Another hot summer night, another performance to review; only this time, the performer is one of the last great underground artists from the 1960’s who is still alive and working today.
John Cale, born in Garnant in Carmarthenshire, just north of Swansea, started his musical career in New York when he co-founded (with the late Lou Reed) the most influential rock group of all time, after only The Beatles.
The band was The Velvet Underground and they were to set the high bar in experimental and avant-garde rock music for a whole new generation of musicians and, although Cale was only present on the band’s first two albums, The Velvet Underground & Nico and White Light/White Heat, his influence on experimental did not stop there.
Since then, he has collaborated with a plethora of artists, including artists like Terry Riley, Brian Eno, Squeeze, Patti Smith and Nick Drake; in all manner of different musical genres, whether it be drone, baroque pop, avant-garde, electronic art rock or proto-punk.
But, tonight at St. David’s Hall, Cale is not here to play the hits, nor is here to play in the conventional style. He is playing songs from his latest album, M:FANS, which embraces the fashion that many artists (among them Jeff Lynne, Jeff Wayne and Van Morrison) have been indulging in recently: revamping old recordings by re-recording them with new technology.
M:FANS, as it happens, is a re-recording, with electronic beats and synthesised sounds, of Cale’s 1982 album Music: For a New Society. Cale opens his performance with several songs from the new album, among them If You Were Still Around and Close Watch, and continues in similar fashion from there onwards.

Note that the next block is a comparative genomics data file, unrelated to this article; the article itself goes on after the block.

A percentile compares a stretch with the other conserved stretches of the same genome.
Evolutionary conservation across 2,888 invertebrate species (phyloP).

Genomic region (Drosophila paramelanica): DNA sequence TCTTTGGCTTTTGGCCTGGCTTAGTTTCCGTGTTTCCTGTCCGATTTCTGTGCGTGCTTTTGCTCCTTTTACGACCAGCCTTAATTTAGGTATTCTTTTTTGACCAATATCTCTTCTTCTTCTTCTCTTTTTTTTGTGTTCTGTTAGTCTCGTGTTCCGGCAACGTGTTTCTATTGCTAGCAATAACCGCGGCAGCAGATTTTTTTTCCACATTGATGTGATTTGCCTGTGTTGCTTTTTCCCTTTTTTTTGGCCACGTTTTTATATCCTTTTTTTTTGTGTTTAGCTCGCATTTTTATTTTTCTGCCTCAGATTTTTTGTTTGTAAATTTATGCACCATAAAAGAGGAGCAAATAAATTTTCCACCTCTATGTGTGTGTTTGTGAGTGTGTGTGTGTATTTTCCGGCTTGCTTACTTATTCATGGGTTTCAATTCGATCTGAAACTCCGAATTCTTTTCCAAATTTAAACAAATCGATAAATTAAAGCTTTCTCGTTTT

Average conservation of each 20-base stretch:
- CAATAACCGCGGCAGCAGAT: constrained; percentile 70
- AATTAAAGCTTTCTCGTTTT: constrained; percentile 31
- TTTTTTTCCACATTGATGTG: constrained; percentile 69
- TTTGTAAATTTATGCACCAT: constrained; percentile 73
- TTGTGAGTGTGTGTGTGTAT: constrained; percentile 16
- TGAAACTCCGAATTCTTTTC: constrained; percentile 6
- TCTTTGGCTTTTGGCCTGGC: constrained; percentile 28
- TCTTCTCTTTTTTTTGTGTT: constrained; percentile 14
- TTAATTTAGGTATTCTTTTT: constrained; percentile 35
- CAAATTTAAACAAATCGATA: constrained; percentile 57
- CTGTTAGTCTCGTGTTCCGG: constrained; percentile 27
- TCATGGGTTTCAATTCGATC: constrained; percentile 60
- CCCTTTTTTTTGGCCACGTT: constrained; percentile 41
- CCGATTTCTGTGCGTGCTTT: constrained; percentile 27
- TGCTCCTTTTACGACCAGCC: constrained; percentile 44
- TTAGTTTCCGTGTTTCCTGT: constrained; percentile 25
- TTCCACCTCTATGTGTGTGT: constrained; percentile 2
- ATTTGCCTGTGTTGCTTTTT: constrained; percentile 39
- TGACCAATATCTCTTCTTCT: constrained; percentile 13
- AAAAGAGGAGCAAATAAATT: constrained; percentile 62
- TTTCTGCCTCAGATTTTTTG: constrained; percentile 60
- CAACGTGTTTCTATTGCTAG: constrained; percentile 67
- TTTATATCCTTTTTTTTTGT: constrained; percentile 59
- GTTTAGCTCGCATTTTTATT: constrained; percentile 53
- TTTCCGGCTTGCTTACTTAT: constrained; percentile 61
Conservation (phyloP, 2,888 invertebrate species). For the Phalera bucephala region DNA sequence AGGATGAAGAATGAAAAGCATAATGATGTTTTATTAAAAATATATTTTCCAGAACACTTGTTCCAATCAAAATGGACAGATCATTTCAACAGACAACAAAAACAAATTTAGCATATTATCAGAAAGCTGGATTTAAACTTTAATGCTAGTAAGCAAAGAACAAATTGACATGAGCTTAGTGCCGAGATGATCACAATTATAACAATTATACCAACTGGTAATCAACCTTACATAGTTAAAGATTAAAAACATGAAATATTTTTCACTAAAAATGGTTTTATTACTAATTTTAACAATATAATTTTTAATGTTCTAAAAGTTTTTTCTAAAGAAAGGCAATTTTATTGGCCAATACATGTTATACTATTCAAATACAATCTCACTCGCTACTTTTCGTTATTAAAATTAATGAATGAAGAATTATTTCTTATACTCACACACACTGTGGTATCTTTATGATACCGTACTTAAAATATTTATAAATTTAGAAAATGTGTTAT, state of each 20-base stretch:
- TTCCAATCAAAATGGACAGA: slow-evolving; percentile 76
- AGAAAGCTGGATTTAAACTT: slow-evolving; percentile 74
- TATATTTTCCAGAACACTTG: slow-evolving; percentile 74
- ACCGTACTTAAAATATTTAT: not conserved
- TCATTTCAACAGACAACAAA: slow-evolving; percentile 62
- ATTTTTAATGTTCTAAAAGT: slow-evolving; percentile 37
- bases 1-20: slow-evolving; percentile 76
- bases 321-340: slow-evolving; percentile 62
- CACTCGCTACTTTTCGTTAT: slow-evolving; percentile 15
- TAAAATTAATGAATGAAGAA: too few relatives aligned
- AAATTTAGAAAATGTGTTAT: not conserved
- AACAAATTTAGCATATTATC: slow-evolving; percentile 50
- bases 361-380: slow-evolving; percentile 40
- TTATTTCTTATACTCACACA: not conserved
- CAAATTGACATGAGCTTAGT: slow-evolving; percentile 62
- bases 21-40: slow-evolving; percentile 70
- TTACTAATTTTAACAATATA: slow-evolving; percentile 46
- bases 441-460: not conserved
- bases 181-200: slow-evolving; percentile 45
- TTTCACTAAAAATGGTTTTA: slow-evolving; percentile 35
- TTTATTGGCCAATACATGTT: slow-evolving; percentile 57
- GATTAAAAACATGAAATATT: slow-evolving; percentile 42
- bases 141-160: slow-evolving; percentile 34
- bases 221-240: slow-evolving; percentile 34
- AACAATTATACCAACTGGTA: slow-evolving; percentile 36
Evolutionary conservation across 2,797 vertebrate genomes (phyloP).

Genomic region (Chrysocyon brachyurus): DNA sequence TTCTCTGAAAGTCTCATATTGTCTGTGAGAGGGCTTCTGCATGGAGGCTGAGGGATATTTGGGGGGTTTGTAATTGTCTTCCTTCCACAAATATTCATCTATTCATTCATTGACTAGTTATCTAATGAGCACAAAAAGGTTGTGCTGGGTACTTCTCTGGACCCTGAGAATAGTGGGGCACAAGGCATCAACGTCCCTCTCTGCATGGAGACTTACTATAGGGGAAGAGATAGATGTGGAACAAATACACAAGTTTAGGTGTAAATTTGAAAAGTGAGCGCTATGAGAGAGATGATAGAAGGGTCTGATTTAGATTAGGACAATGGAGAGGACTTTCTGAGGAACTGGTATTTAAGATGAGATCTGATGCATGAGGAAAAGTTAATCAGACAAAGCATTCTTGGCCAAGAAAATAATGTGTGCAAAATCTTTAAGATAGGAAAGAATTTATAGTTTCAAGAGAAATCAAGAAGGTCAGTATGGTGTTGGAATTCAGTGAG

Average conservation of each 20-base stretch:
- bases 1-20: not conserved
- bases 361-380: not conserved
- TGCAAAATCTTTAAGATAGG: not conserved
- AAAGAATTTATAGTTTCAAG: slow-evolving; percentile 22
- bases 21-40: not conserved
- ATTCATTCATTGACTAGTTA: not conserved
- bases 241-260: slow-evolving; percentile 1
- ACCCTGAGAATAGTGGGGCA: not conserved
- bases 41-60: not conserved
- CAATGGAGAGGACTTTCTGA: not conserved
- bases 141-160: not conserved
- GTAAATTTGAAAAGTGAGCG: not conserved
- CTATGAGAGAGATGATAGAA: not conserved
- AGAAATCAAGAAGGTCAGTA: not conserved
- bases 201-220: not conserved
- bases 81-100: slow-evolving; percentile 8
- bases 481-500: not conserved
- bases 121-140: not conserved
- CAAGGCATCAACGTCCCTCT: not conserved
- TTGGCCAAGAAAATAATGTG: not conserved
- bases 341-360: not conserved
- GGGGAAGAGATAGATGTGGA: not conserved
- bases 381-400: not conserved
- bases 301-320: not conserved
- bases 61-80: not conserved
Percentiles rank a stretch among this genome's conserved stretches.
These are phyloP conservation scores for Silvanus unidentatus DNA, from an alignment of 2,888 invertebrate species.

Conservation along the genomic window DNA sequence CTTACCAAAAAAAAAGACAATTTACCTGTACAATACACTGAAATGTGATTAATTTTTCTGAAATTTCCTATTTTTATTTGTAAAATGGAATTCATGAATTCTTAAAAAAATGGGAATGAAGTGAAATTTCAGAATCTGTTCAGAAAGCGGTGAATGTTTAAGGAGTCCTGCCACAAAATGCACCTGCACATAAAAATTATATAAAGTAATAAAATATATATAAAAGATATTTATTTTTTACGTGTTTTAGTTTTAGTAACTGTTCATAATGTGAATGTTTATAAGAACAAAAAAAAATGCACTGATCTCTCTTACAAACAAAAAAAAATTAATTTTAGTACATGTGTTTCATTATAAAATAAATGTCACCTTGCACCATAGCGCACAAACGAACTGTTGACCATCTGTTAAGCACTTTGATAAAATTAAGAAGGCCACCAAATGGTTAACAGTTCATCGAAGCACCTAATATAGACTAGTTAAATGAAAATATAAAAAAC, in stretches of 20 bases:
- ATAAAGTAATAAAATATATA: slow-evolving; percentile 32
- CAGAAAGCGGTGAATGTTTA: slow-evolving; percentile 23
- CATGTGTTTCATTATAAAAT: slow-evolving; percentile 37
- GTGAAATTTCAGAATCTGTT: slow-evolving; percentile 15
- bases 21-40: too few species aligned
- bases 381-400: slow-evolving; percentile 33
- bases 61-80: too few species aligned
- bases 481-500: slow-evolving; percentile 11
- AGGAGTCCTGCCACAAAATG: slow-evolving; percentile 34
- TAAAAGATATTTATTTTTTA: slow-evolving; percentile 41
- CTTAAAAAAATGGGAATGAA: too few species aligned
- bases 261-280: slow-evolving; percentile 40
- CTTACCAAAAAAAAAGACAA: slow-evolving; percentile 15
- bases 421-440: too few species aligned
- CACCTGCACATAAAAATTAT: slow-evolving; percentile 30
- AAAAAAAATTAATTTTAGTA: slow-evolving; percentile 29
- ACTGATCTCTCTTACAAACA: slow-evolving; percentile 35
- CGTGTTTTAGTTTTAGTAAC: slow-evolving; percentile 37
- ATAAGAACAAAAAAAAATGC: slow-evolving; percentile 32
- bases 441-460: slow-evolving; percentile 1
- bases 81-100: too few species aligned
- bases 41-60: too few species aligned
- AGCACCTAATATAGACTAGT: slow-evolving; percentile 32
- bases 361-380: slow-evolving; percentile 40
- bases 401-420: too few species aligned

Charlotte Church on stage with John Cale. Image source: @FOVCardiff Twitter.
It is only towards the middle of the performance that Cale shows that he is enjoying himself. With the backing of a string quartet, a horn section and the in-house choir at St. David’s Hall, he performs some upbeat and brilliantly articulated versions of some of his better-known songs, among them Ship of Fools and I Wanna Talk 2 U.
There are, of course, a few surprises in store for the audience, some hotly anticipated, whilst others perhaps bringing forth some apprehension. Among the more cheerful surprises were the arrivals of Michael Sheen (to perform a spoken-word version of the Dylan Thomas poem And Death Shall Have No Dominion) and Charlotte Church.
Other surprises included heavily rearranged and reformatted versions of some of Cale’s better songs, which included The Velvet Underground classic, Sunday Morning and a somewhat perturbing version of Style It Takes from Cale’s collaborative album, Songs for Drella from 1992 with Lou Reed.
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Throughout his entire performance, Cale showed himself time and time again, by sticking true to form, what he was and always has been: an underground artist. He is an artist who does not stick to any conventional rules when it comes to either recording music or performing it for that matter, which, in some ways, can be a positive thing, especially for those who don’t mind a little volume for volume’s sake.
Cover image credit: Festival of Voice website.